Project Approach

Staff has implemented a two-phase approach for the SWIP project. The first phase, which is complete, was project concept development. Phase I included, among other things, obtaining CWSRF loan funding, concept development, feasibility, permitting, obtaining environmental clearance, initiation of the aquifer recharge permitting process with the State Water Board and State Division of Drinking Water (DDW), development process design, and influent/effluent water quality criteria.

 

Phase II is project implementation. Staff has determined that a design-build process would best serve the City’s needs due to the complexity of the SWIP below-grade construction and CWSRF deadlines, which expect project construction to be complete by the end of 2020. The design-build approach is the most common project delivery method for water/wastewater facilities. It offers efficient project delivery, diverse expertise, team member continuity and accountability. This is a trusted approach used by the City in recent years to design and build a number of projects, including the Arcadia & Charnock Water Treatment Plants, the Big Blue Bus Facility Expansion, the Main Library construction, and the Tongva Park and Ken Genser Square projects.

 

Discussion

City of Santa Monica Sustainable Water Infrastructure Project (SWIP)

The SWIP is composed of three integrated project elements to help improve drought resiliency, increase water supply and enhance flexibility in the management of the City’s water resources.

·         SWIP Element 1 is the installation of a containerized brackish/saline reverse osmosis and enhanced disinfection at the SMURRF. When operational, the reverse osmosis/disinfection unit would be utilized to advance treat non-conventional water resources such as urban and wet weather runoff harvested by the separate and recently approved Clean Beaches Initiative (CBI) Project to be constructed below ground at the Deauville Parking Lot. The CBI stormwater harvest tank would capture runoff from the 106-acre Pier Drainage Area that would normally be discharged to the ocean at the Pier Outfall. When runoff is scarce, the tank would be replenished with brackish groundwater collected from shallow horizontal sub drains installed beneath the CBI stormwater tank. This water would also be treated for reuse at the SMURRF.

 

·          SWIP Element 2 includes the construction of a below ground Advanced Water Treatment Facility (AWTF) at a location beneath the Civic Center Parking Lot. The AWTF would advance treat approximately 1.0 MGD of municipal wastewater for reuse. Treatment processes would include, among other things, a membrane bio-reactor, membrane filtration, reverse osmosis and advanced oxidation.

 

·         SWIP Element 3 consists of two below-grade stormwater harvest tanks. One tank (3.0 MG) would be constructed beneath Memorial Park. The other below-grade tank (1.5 MG) would be located adjacent to the AWTF described in SWIP Element 2 above. Project elements to be located under the Civic Center Parking Lot would be constructed to accommodate future development on the site. The harvested stormwater would be used as a supplemental feed source for treatment at the AWTF described in Element 2 above. Benefits provided by the stormwater harvest tanks include capturing stormwater and urban runoff for treatment and reuse, improving beach water quality and complying with State Water Board Enhanced Watershed Management Plan (EWMP) requirements. Together, the Project elements would produce approximately 1.5 MGD (1,680 acre-feet/year) of new water for immediate non-potable reuse, and when appropriately permitted, for indirect potable reuse via aquifer recharge. All treated water would be distributed via the City’s existing non-potable water “purple pipe” system. The proposed locations of project elements 1, 2 and 3 are shown in Attachment E.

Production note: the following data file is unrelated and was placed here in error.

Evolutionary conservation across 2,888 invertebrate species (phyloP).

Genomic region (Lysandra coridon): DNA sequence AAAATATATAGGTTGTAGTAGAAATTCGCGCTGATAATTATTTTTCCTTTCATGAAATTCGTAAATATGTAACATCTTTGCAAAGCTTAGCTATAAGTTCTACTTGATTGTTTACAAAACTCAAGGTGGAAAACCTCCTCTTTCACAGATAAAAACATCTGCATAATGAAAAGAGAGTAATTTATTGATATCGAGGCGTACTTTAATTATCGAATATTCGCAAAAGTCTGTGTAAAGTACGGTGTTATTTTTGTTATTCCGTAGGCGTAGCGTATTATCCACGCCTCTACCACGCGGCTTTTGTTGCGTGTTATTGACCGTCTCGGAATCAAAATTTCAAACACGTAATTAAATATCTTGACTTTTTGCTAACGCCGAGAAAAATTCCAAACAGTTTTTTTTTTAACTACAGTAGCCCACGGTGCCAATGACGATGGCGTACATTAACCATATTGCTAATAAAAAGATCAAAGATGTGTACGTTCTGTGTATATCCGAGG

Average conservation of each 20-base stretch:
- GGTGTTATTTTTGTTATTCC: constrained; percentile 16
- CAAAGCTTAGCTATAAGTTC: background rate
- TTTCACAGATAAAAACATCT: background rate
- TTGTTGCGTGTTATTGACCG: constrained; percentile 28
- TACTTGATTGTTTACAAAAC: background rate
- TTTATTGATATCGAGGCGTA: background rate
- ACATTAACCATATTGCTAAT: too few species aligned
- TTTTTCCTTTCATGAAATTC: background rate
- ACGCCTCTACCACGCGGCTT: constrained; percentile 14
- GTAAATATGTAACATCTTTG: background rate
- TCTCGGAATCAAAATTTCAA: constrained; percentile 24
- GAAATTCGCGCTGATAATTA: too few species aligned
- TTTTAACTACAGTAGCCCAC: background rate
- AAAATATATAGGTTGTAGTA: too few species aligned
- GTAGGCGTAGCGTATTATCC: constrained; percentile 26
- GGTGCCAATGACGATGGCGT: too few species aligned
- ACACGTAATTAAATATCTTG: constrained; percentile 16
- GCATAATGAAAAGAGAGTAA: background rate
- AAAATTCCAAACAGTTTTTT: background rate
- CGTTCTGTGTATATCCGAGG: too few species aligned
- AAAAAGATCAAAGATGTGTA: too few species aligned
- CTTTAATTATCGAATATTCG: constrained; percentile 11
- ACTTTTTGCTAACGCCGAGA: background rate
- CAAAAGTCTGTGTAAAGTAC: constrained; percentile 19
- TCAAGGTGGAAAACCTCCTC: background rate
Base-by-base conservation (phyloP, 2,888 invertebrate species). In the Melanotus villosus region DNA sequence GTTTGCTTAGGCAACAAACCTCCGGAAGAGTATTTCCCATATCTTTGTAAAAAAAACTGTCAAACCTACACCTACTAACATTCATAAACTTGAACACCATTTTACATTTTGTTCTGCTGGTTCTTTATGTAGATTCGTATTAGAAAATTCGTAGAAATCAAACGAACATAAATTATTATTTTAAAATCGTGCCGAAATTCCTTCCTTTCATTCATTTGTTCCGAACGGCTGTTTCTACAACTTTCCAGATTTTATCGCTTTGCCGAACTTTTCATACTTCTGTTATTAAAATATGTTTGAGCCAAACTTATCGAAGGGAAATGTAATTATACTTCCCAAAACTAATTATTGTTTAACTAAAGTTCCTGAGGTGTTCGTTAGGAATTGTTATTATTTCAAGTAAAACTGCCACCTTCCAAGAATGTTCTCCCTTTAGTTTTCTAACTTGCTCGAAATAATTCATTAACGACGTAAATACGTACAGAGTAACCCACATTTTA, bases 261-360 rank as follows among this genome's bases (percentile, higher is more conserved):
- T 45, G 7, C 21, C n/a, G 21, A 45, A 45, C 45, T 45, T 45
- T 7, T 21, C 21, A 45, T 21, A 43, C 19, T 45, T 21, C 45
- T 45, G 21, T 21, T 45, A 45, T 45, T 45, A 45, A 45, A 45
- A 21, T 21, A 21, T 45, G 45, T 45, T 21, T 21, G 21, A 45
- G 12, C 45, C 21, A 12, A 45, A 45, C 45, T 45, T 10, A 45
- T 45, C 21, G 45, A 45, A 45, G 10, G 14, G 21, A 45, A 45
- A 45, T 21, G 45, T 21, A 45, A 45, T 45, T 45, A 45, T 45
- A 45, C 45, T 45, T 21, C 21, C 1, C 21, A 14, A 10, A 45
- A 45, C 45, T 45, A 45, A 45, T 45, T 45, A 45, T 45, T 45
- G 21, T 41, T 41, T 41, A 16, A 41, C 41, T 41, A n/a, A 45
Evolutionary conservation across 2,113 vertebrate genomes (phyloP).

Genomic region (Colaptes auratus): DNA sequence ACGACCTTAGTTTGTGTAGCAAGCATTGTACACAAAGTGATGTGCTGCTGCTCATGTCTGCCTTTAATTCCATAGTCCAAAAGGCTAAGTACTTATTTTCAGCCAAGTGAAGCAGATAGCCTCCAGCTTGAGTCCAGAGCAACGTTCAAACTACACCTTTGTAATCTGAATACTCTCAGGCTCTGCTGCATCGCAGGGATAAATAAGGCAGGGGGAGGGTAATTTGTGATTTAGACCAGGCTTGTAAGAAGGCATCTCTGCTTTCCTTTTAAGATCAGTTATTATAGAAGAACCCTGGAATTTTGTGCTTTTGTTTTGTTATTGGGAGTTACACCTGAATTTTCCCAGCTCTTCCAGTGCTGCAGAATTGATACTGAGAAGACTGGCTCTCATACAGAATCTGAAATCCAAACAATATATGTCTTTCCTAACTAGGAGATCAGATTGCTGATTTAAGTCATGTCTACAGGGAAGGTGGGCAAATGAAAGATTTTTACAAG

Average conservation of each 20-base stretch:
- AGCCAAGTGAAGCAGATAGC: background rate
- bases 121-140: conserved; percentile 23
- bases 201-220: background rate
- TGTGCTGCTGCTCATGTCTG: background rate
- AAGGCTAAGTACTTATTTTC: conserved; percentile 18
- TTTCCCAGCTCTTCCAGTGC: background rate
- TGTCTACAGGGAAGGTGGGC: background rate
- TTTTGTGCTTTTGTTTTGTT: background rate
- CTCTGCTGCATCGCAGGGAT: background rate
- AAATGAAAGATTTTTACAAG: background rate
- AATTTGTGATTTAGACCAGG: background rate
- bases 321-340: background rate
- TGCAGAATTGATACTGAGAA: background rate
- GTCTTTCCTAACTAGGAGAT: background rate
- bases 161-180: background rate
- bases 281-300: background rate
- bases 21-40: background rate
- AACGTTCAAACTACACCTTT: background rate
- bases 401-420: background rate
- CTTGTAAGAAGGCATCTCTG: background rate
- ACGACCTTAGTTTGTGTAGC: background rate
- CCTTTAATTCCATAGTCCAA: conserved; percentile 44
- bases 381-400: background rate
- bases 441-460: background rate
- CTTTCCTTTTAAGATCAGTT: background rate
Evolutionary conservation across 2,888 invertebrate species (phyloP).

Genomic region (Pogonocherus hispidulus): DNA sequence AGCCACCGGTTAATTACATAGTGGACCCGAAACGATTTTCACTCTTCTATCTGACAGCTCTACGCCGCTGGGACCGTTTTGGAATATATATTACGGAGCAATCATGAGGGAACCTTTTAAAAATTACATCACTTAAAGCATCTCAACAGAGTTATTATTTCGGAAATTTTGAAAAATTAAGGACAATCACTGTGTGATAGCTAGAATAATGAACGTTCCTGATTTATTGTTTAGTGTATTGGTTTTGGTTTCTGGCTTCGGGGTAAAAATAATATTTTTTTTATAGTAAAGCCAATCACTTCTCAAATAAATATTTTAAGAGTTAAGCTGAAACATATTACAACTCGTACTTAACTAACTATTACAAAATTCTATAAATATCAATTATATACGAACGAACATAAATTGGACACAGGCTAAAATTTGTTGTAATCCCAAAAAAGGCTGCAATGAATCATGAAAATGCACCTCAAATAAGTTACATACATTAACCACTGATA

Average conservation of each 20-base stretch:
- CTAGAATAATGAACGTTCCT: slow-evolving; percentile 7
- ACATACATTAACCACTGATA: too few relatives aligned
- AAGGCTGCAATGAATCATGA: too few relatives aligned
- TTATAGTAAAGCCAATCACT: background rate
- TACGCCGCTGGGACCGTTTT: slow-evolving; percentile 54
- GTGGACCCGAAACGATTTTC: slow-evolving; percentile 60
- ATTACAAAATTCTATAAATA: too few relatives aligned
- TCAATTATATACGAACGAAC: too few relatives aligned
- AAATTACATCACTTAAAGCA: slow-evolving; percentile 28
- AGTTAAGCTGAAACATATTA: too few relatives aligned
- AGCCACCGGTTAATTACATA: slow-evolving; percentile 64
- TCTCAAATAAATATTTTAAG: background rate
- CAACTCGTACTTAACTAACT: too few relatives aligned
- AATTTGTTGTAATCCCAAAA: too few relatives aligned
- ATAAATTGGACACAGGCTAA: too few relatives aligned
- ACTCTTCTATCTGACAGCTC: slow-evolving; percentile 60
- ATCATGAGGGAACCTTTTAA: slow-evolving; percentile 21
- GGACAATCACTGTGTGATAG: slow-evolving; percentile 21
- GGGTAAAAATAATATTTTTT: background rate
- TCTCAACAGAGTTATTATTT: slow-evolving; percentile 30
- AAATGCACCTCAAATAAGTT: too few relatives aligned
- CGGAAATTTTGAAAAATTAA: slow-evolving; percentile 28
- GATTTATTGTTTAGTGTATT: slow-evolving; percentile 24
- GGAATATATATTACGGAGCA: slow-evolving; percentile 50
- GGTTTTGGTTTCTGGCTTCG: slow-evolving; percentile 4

The estimated cost of the SWIP is $69,893,435. The State Water Board has reviewed the City’s CWSRF application and provided a preliminary funding agreement to the City in the principal amount of $56,885,903 for a 30-year term, low-interest loan. The preliminary CWSRF agreement also provides for $4.0M in principal forgiveness, contingent on project completion. The preliminary funding agreement has been reviewed by staff and is recommended for approval.  The interest rate for the SWIP CWSRF loan would be 1.8% per annum. The City would utilize the Wastewater (31) Fund to service the CWSRF debt, estimated at $2,298,945 annually for 30 years starting in FY 2020/2021. As modeled in the City’s 5-year fund forecast, no sewer service charge rate increases are planned through calendar year 2019.  Pending a rate study to be completed in 2019 to set water and sewer rates for calendar years 2020 to 2024, the City currently anticipates that the annual SWIP debt service will be able to be accommodated by the Wastewater Fund with sewer service charge rate increases in line with CPI during the next rate study period. Other City financial sources that would be utilized to fund construction of the SWIP include the Clean Beaches and Ocean Parcel Tax (06) Fundand the Stormwater Management (34) Fund. Separate from the CWSRF financing, the City will apply for stormwater grant funds from Round 2 of Proposition 1 in late 2018.  Although not currently necessary to complete construction, if the Round 2 of Proposition 1 stormwater grant application is successful, these monies, which would reportedly become available in 2019, could ultimately help reduce the total amount of CWSRF financing required to complete the SWIP.